What are autonomic disorders?

Autonomic disorders are often considered functional conditions, which means that there is not a clear cause for the patient’s symptoms. Endoscopy, X-rays or blood tests may come back normal. Often, these disorders affect the part of the nervous system that controls our “automatic” body functions, such as our blood pressure, heart rate, sweating, temperature, bowel and bladder. We treat children with autonomic disorders who are experiencing gastrointestinal complaints such as nausea and abdominal pain, along with other symptoms such as dizziness, fatigue, headaches and joint hypermobility.

Autonomic disorders are often under-recognized. Sometimes people might assume that the pain is in a child’s head or that he or she is simply trying to avoid school, and a child’s complaints might be dismissed for some time before the correct diagnosis is made.

Causes of autonomic disorders

Doctors don’t yet know what causes problems in the autonomic nervous system, but symptoms often start after an acute illness. Researchers at Children’s Hospital continue to study the potential causes of functional and autonomic disorders.

Autonomic disorders occur

These disorders are relatively common. For example, about 10 to 15 percent of children who report abdominal pain have pain that cannot be easily explained by the routine tests or studies that doctors perform.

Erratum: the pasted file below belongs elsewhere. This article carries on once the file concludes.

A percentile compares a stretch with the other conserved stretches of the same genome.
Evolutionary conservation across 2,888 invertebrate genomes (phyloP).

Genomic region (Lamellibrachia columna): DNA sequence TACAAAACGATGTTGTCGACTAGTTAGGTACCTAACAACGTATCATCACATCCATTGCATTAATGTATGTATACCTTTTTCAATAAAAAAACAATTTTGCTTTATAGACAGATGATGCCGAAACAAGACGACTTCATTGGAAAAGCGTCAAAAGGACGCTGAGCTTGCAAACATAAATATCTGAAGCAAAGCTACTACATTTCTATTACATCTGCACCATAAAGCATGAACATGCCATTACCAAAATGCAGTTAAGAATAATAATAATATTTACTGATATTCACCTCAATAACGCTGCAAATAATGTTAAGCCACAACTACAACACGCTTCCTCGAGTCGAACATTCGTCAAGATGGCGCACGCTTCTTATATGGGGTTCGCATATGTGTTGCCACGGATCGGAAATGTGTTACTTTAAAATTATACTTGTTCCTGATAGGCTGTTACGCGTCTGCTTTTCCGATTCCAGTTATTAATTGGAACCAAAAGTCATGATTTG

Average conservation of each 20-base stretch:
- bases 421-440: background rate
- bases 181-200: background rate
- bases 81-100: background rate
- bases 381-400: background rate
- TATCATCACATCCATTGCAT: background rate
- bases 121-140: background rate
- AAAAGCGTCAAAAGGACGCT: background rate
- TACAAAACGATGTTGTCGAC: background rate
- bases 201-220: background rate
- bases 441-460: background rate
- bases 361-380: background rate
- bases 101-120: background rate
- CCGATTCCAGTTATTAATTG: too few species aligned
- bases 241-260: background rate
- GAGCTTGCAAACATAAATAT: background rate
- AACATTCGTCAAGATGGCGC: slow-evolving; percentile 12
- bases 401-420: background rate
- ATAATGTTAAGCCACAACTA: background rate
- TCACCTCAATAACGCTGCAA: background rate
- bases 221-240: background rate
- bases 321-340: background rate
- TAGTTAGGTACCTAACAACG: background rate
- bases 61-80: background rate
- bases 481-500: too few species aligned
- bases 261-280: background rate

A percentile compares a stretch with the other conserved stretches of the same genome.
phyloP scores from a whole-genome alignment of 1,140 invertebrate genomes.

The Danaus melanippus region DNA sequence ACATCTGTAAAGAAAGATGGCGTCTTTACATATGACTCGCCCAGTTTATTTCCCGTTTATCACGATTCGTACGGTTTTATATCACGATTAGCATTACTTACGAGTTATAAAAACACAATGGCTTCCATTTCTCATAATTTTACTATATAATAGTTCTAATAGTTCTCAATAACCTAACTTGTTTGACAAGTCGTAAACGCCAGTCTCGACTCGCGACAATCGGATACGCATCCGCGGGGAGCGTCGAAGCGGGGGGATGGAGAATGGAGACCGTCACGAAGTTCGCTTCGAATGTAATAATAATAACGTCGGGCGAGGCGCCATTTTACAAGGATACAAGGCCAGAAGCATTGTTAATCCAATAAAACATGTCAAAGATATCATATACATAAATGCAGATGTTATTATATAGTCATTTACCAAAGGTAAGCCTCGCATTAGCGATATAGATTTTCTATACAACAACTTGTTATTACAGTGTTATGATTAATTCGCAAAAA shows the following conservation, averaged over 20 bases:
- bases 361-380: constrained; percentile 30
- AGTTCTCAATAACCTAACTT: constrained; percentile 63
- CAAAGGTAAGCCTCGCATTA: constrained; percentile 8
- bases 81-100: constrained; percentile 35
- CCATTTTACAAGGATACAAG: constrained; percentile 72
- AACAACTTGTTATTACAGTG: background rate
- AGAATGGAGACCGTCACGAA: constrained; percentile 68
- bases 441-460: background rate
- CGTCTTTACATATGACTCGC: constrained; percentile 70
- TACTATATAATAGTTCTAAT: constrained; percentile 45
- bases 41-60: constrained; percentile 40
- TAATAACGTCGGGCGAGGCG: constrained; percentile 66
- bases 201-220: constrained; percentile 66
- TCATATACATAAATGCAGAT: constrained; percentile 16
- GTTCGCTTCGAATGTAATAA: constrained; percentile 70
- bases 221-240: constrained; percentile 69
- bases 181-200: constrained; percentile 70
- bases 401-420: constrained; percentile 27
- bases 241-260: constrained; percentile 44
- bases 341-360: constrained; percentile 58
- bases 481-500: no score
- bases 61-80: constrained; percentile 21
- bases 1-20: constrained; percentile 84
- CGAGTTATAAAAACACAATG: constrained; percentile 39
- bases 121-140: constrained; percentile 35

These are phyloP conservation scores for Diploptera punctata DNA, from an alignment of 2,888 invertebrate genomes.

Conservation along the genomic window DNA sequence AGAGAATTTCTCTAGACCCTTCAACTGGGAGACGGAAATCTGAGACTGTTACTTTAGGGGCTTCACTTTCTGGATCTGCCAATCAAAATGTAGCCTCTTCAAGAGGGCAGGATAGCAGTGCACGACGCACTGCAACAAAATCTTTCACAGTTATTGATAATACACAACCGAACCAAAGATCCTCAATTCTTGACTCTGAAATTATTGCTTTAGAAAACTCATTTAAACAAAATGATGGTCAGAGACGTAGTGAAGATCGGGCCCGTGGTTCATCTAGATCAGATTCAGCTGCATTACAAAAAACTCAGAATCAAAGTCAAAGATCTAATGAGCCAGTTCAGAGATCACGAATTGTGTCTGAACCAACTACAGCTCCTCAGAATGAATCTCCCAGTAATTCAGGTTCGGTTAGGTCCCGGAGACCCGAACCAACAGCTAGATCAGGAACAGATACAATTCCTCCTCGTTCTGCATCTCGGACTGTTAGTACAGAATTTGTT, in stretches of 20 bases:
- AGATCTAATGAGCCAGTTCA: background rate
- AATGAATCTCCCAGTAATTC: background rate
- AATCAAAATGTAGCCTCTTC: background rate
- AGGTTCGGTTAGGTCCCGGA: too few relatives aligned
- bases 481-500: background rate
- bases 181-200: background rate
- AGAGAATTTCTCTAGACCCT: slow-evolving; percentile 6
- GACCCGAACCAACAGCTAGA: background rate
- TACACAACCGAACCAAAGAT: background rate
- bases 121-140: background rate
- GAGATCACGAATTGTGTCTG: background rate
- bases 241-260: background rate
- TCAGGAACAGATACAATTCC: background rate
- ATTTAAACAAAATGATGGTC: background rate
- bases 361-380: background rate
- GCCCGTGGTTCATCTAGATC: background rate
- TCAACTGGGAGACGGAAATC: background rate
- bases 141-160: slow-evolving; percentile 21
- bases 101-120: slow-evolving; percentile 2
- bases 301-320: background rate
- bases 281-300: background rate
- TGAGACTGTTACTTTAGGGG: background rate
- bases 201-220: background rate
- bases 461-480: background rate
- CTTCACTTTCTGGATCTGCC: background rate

Autonomic disorders development

Although doctors don’t know for sure, they suspect that patients with autonomic and functional disorders are predisposed in some way. It could be related to genetics, stress at an early age or changes in gut bacteria. Children with these disorders often develop chronic abdominal pain after a significant stressful event, such as an acute illness or a psychological stressor like a parent’s divorce. Chronic pain could start after something as simple as the common flu.

Symptoms of autonomic disorders

Children with autonomic disorders may have one or more of these symptoms:

  • Dizziness
  • Lack of energy
  • Fainting
  • Nausea
  • Abdominal pain

Postural orthostatic tachycardia syndrome, also known as POTS, is an autonomic disorder that most often affects teenagers. The main symptom of POTS is orthostatic intolerance due to a significantly reduced volume of blood returning to the heart after a patient stands up from a lying position. Symptoms may include:

  • Lightheadedness
  • Dizziness
  • Extreme lack of energy

Often these children will also have migraines, gastrointestinal problems (such as nausea, vomiting and abdominal pain), aches and pains all over the body that strike after an acute illness, and near fainting or fainting.

Risk of developing this condition

We do not know how many children or teens suffer from these disorders, but we do know that they affect mainly teen girls. We have noticed that these conditions may run in families, but we still don’t understand the factors that may predispose children to these disorders.

Concerns of autonomic disorders